Americans votingThe 2014 U.S. mid-term elections are being portrayed as a huge win for Republicans and a stinging defeat for Barack Obama and the Democrats. But closer analysis shows other significant factors at play that helped determine the outcome of this election.

  1. House Gains

It is an established fact that the party of the sitting president almost always loses seats in the mid-term elections. In the last 19 mid-term elections (since 1938) the president’s party has lost an average of 4 seats in the Senate and 30 seats in the House. At the last report, the Democrats have lost 12 seats in the House with 7 still undecided. That is a fairly small number.

GerrymanderingOf course, the Republicans already had a sizeable majority in the House so there were not too many additional contested seats for them to pick up. Thanks to extensive gerrymandering after the 2010 elections, 85% of the seats in the House were considered to be “safe” for Republicans.

In the 2012 election gerrymandering meant that although Democrats received 1.4 million more votes than republican candidates in the House elections, the Democrats secured only 201 seats compared to the 234 seats that went to Republicans.

Prior to the mid-term election, Lee Fang, a political researcher for Moyers and Company, forecast that

As the results from this year roll in, we see a similar dynamic [to 2012]. Republican gerrymandering means Democratic voters are packed tightly into single districts, while Republicans are spread out in such a way to translate into the most congressional seats for the GOP.

  1. Senate Gains

The real contest, of course was for control of the Senate. If one looks the map of Senate seats up for grabs this election cycle one immediately notices that the seats are heavily concentrated in the American Midwest and the South – traditionally very conservative areas of the country.

Absent from this mix are many of the Pacific and Western and the Northeastern states which tend to be more liberal. In other words, the majority of Senate seats to be decided on were predisposed to go to Republicans regardless of the candidates involved.

Senate election mapSo far the Republicans have picked up 7 seats, with 2 more still to be decided. The Louisiana run-off is almost sure to go the Republican candidate, so let’s call it a gain of 8 for sure. How does this compare to other years?

For the president’s party the loss was as just great as that for Bill Clinton in 1994 and for Ronald Reagan in 1986, but it still pales in comparison to Dwight D. Eisenhower’s loss of 13 Senate seats in 1958 and Harry Truman’s loss on 11 seats in 1946.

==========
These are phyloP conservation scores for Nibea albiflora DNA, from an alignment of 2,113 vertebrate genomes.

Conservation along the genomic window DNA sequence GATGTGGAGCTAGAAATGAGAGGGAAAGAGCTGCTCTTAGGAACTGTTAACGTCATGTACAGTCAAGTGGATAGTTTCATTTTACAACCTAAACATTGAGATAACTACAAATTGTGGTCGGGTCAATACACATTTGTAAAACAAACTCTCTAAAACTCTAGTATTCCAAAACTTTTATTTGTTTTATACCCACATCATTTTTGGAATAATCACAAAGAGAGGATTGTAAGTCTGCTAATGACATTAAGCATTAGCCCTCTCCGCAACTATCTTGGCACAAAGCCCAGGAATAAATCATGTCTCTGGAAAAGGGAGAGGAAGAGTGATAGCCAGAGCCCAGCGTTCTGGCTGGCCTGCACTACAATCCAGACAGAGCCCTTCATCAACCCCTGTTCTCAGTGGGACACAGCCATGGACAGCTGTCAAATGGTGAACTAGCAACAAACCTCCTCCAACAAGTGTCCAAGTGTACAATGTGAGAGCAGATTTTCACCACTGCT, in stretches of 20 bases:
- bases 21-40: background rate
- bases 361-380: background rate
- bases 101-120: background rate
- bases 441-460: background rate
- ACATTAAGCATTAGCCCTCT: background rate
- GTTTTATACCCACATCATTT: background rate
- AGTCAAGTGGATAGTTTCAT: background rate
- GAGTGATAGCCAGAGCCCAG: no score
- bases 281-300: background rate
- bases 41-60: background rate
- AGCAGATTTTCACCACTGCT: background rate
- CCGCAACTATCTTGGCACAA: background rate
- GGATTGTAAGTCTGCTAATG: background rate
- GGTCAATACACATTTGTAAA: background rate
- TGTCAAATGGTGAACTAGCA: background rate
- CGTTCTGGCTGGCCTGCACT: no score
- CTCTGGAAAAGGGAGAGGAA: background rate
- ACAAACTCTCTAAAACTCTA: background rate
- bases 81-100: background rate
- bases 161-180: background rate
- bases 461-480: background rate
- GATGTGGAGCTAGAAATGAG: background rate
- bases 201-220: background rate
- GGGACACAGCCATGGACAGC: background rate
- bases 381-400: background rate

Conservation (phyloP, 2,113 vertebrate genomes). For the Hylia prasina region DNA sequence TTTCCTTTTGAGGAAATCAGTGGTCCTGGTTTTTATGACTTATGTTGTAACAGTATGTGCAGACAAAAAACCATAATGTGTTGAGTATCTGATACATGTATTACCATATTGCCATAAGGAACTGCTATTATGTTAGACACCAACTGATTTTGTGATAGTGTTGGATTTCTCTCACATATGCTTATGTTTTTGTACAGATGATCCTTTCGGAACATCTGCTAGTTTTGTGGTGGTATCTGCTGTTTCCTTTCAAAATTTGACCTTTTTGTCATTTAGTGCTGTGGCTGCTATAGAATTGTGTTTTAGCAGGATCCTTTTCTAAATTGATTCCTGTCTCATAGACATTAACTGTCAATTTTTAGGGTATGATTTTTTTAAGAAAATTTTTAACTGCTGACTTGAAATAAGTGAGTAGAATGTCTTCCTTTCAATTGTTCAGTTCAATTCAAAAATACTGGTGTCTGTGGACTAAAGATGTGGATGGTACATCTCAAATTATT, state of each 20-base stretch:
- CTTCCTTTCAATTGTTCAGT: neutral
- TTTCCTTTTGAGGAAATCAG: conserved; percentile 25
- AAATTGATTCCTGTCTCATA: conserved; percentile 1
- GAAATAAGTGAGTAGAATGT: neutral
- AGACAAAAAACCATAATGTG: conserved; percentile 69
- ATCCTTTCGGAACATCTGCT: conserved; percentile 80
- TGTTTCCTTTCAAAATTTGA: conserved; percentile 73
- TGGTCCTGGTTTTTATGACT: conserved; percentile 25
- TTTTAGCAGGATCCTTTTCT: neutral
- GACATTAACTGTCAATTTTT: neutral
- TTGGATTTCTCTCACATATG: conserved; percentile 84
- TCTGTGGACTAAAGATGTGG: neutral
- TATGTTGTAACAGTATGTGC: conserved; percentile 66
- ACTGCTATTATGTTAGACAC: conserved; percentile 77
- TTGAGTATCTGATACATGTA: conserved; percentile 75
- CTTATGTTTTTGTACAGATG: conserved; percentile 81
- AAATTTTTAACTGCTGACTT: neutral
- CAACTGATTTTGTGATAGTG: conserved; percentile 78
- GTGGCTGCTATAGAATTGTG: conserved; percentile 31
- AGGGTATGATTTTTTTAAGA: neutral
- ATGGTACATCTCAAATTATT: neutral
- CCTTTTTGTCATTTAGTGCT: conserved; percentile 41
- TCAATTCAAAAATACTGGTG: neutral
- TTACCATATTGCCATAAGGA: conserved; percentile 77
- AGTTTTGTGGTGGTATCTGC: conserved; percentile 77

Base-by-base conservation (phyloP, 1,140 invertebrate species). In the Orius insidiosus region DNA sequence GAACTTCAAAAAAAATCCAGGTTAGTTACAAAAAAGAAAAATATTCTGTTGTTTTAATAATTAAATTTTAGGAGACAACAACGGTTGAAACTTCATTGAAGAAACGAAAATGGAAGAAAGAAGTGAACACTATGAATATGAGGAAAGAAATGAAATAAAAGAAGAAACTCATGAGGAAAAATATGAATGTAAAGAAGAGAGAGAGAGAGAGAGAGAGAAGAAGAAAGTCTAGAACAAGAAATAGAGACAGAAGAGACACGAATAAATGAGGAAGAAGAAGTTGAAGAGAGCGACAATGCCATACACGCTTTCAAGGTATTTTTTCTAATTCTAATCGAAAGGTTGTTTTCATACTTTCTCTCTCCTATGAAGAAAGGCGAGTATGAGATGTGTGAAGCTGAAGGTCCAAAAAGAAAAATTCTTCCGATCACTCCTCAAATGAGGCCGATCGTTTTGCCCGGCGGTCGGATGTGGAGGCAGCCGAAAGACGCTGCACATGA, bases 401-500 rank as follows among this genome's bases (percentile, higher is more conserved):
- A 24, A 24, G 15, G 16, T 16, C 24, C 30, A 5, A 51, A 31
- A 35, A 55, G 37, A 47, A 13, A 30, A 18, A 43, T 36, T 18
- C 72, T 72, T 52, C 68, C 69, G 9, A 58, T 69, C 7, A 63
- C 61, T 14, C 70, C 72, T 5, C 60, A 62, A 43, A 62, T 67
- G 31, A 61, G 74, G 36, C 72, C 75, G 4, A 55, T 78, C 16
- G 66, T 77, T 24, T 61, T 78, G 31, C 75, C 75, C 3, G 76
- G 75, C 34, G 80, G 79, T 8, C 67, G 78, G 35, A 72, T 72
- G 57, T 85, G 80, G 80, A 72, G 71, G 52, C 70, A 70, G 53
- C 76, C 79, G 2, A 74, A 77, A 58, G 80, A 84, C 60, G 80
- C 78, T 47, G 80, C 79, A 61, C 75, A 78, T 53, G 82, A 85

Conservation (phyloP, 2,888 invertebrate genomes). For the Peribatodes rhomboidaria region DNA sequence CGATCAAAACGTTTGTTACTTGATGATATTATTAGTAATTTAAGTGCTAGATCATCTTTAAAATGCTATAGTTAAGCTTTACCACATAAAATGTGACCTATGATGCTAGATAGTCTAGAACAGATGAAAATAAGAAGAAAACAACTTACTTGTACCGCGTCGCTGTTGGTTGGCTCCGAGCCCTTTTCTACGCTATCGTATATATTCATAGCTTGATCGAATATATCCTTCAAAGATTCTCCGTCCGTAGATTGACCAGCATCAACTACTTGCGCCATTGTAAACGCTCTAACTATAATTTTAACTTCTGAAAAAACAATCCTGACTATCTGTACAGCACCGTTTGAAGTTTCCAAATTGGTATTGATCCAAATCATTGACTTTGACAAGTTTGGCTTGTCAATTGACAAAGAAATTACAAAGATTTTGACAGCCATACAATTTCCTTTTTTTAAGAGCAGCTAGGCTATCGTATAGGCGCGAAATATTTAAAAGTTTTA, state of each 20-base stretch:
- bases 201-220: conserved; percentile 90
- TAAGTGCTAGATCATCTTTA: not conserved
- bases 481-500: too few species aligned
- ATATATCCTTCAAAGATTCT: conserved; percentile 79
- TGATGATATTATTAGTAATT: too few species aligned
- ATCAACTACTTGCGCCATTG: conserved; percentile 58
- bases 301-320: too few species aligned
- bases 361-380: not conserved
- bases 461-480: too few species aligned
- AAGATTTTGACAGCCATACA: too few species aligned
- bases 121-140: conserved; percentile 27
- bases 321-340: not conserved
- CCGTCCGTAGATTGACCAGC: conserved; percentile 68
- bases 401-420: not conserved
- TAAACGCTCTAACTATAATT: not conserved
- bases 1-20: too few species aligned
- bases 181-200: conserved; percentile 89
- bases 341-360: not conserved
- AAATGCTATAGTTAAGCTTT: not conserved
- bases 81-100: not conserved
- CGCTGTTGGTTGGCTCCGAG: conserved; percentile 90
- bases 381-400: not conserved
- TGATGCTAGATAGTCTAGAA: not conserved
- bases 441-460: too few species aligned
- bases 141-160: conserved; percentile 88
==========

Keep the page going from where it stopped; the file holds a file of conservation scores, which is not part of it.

The expected wave of Republican victories has been touted as a tsunami by some political pundits. It was certainly a victory wave. But a major tsunami? Hardly. Both parties have undergone more sweeping changes in other years.

  1. Lower Voter turnout

midtermTurnoutIt is an established fact that voter turnout is much lower in midterm elections than in presidential elections – as much as 10 to 15 percent lower. In recent midterm elections less that 40 percent of the eligible population has voted. [Steven S. Smith, The American Congress, Cambridge University Press (2013), p. 86.] This year it was only about 36 percent.

Of those who voted, 70% were white Americans who, more than any other demographic group, tend to vote Republican. Since 2010 many Republican-held states have enacted restrictive voter ID laws that have been shown to disproportionally exclude poor, black and Hispanic voters. [See the very informative interactive posting from PBS’s Frontline website: Why Doesn’t Everyone Have a Voter ID?] Members of these are groups that are more likely to vote for Democratic candidates.

Did these voter restrictions affect the election results? The data is still being analyzed, but according to the Brennan Center for Justice the number of voters impacted by these new restrictions exceeded the margin of victory in close races for the senate and state governors in North Carolina, Kansas, Virginia and Florida.

  1. Lower voter motivation

Supporters cheer as U.S. President Obama speaks during a campaign event in Columbus, OhioIn both the 2008 and 2012 presidential elections Obama received his strongest support from young people, women, blacks and Hispanics. Those demographic groups were noticeably absent from this year’s mid-term election.

Many have speculated that this was because of disappointment with President Obama’s performance over the past 6 years. There is certainly some truth to this.

Obama has not been able to get legislation passed through Congress to lessen the burden of student debt or raise the minimum wage, which affects many younger wage earners. He has been noticeably slow to speak out on women’s reproductive rights and equal pay issues for women. He has been remarkably silent on issues of racism, consistently trying to avoid “the race card.” And he has backed off sweeping immigration reform, an issue that is of great concern to Hispanic voters.